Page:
Transportation headlines, Thursday, April 5

A rendering of the proposed Farmers Field. Source: AEG.

Here is a look at some of the transportation headlines gathered by us and the Metro Library. The full list of headlines is posted on the Library’s Headlines blog, which you can also access via email subscription or RSS feed.

AEG unveils traffic plan for downtown football stadium (Daily News)

Among the mitigrations proposed: doubling the size of the platforms at the Pico Station that serves the Blue and Expo light rail lines, giving patrons the chance to buy transit tickets when purchasing game tickets online, widening and/or restriping streets and widening a mile-long stretch of the Hollywood Freeway, using a smartphone app to guide motorists to parking and running shuttles between downtown parking lots and the stadium.

AEG identified 50,000 parking spaces within a 20-minute walk of the stadium — a fact that, I think, says something about downtown L.A. and the ridiculous amount of space dedicated to parking. The developer also plans to build two parking garages to add 1,000 more spaces.

Beverly Hills may pursue legal action on the subway (Beverly Hills Patch)

Beverly Hills Mayor William Brien explains why the City Council has directed city staff to hire legal counsel to help the city fight any efforts by Metro to tunnel under parts of Beverly Hills High School for the Westside Subway Extension project. Metro staff have proposed an alignment that travels under the school campus as part of the project’s Final Environmental Impact Statement/Report. The Metro Board of Directors are scheduled to consider that route as part of their certification of the FEIS/R at their April 26 meeting.

Biting the bullet train cost (Long Beach Press Telegram)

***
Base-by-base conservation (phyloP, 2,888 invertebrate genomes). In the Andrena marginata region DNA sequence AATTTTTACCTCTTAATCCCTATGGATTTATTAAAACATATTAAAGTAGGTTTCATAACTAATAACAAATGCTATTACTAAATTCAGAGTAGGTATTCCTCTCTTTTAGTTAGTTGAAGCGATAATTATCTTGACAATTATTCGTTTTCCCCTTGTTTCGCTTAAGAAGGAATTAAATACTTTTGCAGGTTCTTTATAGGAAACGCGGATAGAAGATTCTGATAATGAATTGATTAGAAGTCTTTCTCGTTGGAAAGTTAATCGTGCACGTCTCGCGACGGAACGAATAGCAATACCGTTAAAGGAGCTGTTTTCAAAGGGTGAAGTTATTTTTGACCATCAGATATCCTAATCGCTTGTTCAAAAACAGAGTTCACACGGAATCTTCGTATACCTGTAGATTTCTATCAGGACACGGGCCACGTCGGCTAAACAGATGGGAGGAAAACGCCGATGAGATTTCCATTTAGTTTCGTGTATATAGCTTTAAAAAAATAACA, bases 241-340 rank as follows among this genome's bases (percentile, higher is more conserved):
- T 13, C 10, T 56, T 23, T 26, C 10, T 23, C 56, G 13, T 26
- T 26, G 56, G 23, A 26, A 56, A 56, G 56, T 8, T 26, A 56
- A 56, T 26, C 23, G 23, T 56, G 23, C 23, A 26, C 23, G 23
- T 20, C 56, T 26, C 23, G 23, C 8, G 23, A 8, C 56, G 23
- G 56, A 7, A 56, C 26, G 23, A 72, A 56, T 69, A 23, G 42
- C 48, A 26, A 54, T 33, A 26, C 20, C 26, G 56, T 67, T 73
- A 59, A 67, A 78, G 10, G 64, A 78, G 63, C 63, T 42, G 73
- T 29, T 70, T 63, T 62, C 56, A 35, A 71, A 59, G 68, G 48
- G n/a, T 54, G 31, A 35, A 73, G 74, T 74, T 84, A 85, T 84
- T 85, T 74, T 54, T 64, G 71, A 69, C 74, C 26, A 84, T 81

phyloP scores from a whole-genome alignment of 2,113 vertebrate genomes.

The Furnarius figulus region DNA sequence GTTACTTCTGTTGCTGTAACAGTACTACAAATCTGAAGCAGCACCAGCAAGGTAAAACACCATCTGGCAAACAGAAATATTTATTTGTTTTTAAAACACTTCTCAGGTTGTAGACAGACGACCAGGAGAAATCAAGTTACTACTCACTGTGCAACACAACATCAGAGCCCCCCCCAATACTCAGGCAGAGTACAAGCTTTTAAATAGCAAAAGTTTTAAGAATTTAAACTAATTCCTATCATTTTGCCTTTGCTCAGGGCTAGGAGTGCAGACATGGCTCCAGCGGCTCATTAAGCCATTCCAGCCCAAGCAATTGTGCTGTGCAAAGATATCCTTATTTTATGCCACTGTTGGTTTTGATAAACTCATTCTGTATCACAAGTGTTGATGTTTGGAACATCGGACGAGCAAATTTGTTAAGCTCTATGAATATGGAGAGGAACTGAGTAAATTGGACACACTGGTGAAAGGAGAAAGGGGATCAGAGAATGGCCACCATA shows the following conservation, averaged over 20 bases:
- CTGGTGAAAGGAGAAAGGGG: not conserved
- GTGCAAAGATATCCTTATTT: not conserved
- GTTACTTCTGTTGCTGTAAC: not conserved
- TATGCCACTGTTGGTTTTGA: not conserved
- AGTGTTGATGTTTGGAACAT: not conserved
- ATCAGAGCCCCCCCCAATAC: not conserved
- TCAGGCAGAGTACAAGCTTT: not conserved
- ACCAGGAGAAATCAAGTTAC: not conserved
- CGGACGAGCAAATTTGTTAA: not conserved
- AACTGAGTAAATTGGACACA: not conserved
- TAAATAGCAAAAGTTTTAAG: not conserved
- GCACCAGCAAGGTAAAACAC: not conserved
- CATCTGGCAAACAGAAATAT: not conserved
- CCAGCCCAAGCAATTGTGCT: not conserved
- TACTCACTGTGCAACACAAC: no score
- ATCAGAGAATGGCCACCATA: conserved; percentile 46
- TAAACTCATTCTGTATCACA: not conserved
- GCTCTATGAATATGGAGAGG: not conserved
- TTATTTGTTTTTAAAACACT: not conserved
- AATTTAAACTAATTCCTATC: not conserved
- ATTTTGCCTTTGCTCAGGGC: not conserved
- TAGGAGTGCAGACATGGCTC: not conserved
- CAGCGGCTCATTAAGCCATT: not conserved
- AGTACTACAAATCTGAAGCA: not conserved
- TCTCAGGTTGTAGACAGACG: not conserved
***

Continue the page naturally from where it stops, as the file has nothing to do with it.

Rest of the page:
This editorial takes a skeptical view of the new business plan released this week by the California High-Speed Rail Authority that trimmed costs of the project from $98 billion to $68 billion. The Telegram’s view: if $30 billion in savings could be found, perhaps there’s more left to chop. The editorial says that Californians are all for innovation but want to see a return for their investment and build something they’ll actually use.

Post 9/11 Security Upgrade To NYC Transit Lags (Transportation Nation)

A new report by the New York State comptroller says the first phase of the New York MTA’s security upgrade — in response to the Sept. 11 terrorist attacks — will not be be completed for another two years. The report notes that the M.T.A. has already installed 3,000 cameras at transit hubs and in bridges and tunnels but still needs to find personnel to monitor videos and photos and share information with the police and fire departments. The upgrade was supposed to be completed in 2008 but that date has now been pushed back to 2014. The final budget is expected to be $882 million dollars–nearly $300 million over the originally estimate.

 

4 thoughts on “Transportation headlines, Thursday, April 5

  1. @SMV
    What ails NYMTA is the future of LA Metro if drastic changes don’t happen.

  2. Farmers Field to ground break as early as March 2013 with the grand opening by the fall of 2016.
    That’s when The Expo line (Phase 2) to reach all the way to Santa Monica will be open to rail service, so is the Foothill Gold Line Extension which will be opened before the stadium opens. Certainly, around that time constructions activities on three projects the Crenshaw/LAX LRT, Regional Corridor, and the Westside Subway Extension will occur. L.A. Rams will be back in three years.

  3. The Press Telegram misses a few points. (Also I hate when newspapers require commenting via Facebook. If the Source switched, I would stop commenting.)

    $30 billion is a LOT to cut out of the budget. How much more can we reasonably expect to cut and still have it be high-speed rail?

    The project has always, and will always need to start in the San Joaquin Valley, because that’s the geographic center of the state. That backbone will be what links together Los Angeles and the Bay Area. Long Beach is sadly out of the loop, but that’s what Metro Rail is for (among other things).

    And of course high-speed rail will take time to build. How long will it take if we don’t get started?

    (The same could be said of the Purple Line….)

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